Democratic and Republican leaders dueled on Wednesday over GOP gubernatorial candidate Charles D. Baker’s role in shaping the Big Dig financing mechanism, as Baker’s entrance into the race quickened the pulse of the gubernatorial campaign.

State Democratic Party chairman John Walsh retooled a line of attack that Governor Deval L. Patrick’s campaign used against Baker in 2010, laying the blame for the Big Dig’s explosive pricetag at the feet of the former state budget chief.

“One of the biggest problems that confronted Massachusetts during his time, when he was responsible for our finances, were the cost overruns and the late progress of the Big Dig,” Walsh said during a press conference at Democratic headquarters. “We now know from the last campaign that Charlie Baker was the author of the Big Dig financing plan.”

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Former Governor William F. Weld, for whom Baker worked as a health care and finance aide, said that Baker had not been the plan’s chief author.

Weld said Baker was “definitely not the point person” on the project. Instead, Weld said, the “point person” had been Paul Cellucci, who first served as Weld’s lieutenant governor and later governor in his own right. Cellucci died in June.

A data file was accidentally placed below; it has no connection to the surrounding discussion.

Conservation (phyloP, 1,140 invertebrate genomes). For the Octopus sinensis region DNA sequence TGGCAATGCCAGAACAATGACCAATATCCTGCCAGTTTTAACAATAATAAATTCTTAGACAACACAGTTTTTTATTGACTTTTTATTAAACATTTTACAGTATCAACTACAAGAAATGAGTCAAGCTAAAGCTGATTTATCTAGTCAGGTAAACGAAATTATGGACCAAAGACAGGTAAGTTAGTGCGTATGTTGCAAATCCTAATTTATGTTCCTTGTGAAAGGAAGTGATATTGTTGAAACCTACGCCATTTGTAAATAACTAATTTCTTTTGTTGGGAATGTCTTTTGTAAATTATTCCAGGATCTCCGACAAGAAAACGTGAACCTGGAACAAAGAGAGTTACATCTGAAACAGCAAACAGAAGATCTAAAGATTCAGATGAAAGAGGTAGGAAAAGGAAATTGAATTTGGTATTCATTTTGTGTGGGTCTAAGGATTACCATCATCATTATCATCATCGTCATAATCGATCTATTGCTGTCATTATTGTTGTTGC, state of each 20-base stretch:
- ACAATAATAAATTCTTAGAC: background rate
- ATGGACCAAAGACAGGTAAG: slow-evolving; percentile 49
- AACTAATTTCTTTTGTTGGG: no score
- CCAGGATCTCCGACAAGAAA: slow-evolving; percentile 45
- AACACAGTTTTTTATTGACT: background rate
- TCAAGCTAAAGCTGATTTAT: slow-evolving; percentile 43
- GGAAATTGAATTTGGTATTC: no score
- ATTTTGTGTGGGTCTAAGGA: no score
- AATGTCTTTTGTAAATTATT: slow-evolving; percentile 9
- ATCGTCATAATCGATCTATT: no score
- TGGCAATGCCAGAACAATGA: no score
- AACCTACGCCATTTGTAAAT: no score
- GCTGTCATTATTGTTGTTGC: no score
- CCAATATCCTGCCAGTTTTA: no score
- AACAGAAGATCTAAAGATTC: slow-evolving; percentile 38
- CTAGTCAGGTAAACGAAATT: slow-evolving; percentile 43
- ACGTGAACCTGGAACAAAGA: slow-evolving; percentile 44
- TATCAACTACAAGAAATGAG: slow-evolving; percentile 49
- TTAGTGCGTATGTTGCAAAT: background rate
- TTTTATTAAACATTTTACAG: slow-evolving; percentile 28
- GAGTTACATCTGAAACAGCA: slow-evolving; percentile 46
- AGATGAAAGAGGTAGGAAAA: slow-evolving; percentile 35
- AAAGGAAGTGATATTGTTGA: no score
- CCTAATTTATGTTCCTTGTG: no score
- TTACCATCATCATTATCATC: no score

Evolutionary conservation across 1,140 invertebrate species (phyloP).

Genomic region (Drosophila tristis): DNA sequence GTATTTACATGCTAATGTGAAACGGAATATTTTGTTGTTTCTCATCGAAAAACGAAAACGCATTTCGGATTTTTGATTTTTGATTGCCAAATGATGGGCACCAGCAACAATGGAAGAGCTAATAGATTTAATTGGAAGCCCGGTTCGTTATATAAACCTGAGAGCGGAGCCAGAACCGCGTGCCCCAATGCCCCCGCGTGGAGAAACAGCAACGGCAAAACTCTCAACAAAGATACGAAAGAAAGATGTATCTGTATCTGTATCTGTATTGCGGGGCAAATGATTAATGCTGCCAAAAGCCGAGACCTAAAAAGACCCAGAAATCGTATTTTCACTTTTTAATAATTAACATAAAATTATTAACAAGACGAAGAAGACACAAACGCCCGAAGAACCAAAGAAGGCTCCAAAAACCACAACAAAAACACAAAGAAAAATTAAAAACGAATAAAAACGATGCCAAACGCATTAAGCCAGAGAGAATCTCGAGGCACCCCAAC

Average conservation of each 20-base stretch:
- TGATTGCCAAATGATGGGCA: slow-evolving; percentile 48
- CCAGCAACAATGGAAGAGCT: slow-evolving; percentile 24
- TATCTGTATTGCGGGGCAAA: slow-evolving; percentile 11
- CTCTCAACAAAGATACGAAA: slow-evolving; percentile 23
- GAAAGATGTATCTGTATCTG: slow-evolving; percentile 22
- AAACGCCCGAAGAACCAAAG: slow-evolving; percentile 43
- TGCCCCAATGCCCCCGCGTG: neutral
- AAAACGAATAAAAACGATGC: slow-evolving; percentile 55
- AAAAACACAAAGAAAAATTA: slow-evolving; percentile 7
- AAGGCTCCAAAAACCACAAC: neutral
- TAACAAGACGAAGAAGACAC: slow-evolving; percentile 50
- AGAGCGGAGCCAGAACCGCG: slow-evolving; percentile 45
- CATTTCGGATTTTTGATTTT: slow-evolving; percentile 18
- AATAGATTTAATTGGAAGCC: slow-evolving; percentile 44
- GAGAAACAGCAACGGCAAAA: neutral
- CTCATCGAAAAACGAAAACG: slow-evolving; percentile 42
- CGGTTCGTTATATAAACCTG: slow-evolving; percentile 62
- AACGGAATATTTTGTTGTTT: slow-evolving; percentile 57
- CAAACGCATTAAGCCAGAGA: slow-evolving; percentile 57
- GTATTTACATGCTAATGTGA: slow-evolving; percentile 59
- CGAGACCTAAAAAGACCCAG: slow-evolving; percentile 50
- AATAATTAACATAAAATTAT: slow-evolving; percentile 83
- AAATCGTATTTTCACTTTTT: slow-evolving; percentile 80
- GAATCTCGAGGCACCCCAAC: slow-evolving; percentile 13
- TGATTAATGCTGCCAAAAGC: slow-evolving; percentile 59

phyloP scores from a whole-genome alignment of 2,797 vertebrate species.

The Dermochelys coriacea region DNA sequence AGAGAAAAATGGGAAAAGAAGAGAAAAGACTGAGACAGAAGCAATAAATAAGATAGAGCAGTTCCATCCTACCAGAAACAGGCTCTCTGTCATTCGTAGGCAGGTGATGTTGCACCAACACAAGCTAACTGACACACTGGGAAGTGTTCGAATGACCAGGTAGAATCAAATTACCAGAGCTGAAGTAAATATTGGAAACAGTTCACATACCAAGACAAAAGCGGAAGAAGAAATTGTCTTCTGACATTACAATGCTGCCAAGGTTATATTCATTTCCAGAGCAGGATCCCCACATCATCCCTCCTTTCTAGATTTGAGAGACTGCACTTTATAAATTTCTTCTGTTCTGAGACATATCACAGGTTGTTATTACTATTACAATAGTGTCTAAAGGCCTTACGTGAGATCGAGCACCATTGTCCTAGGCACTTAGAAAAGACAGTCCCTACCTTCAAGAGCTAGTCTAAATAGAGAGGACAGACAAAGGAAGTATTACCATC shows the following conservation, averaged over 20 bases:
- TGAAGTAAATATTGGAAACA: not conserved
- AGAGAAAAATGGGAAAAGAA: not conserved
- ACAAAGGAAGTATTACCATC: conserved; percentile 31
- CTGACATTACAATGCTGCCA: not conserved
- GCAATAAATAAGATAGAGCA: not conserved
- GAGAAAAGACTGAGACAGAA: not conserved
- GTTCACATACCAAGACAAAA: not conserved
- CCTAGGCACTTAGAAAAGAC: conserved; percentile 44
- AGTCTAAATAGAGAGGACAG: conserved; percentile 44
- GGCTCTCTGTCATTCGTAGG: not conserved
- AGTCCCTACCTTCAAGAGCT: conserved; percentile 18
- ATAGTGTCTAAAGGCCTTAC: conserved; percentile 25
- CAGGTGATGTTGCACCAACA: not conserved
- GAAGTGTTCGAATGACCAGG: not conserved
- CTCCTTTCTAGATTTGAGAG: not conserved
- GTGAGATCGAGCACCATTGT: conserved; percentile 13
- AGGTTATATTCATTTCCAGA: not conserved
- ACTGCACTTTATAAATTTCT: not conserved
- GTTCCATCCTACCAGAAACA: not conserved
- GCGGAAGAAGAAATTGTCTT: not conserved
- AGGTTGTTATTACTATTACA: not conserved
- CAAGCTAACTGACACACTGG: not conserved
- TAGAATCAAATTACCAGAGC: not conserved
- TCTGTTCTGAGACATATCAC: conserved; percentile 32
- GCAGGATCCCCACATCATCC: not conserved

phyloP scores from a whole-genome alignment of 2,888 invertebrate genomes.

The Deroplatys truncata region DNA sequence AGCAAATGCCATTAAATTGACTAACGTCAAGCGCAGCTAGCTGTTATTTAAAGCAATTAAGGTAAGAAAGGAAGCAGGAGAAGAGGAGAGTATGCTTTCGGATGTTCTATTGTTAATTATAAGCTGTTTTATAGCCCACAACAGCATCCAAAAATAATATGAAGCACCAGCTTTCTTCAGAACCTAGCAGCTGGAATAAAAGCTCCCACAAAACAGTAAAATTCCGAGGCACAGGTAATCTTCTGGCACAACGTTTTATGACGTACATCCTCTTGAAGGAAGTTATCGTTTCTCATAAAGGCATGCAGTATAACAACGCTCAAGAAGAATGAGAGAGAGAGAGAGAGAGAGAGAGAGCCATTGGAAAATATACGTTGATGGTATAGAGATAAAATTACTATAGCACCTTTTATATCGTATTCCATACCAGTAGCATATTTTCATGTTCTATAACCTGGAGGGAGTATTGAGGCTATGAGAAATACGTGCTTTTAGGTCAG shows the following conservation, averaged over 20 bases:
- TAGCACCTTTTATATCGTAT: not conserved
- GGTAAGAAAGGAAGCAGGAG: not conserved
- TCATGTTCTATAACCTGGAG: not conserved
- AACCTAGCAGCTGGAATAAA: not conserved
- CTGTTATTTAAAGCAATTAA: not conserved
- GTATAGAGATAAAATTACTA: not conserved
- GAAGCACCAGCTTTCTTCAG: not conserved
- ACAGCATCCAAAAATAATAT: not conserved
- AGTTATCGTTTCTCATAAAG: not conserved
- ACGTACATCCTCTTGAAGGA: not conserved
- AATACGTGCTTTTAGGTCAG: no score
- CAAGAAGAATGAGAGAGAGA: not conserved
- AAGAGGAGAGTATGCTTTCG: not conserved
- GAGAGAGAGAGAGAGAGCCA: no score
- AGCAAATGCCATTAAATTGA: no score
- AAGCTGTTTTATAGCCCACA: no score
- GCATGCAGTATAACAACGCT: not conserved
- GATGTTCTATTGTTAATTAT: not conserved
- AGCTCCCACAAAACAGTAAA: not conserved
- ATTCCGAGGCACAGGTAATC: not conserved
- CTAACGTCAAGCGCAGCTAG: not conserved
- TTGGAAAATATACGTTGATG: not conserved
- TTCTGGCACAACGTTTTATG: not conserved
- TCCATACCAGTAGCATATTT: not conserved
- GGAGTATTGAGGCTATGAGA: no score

Much of Baker’s part in the Big Dig was litigated during the 2010 campaign, when Democrats dubbed him “Big Dig” Baker and tried to press him on a 1998 memo he wrote to Cellucci warning of the project’s “simply amazing” costs.

Walsh, speaking at a press conference at party headquarters, said the issue would be freshly relevant in the 2014 campaign, calling it “the most dominant thing” in Baker’s record.

Speaking with reporters shortly later on the Greenway, Weld drily noted that the massive transportation project had been “on time and on budget” when he left office, and said the problems came later.

Weld, who encouraged Baker to run again, said he expected a looser candidate in his second bid.

“He’s the best candidate any party could put up in any state,” Weld said.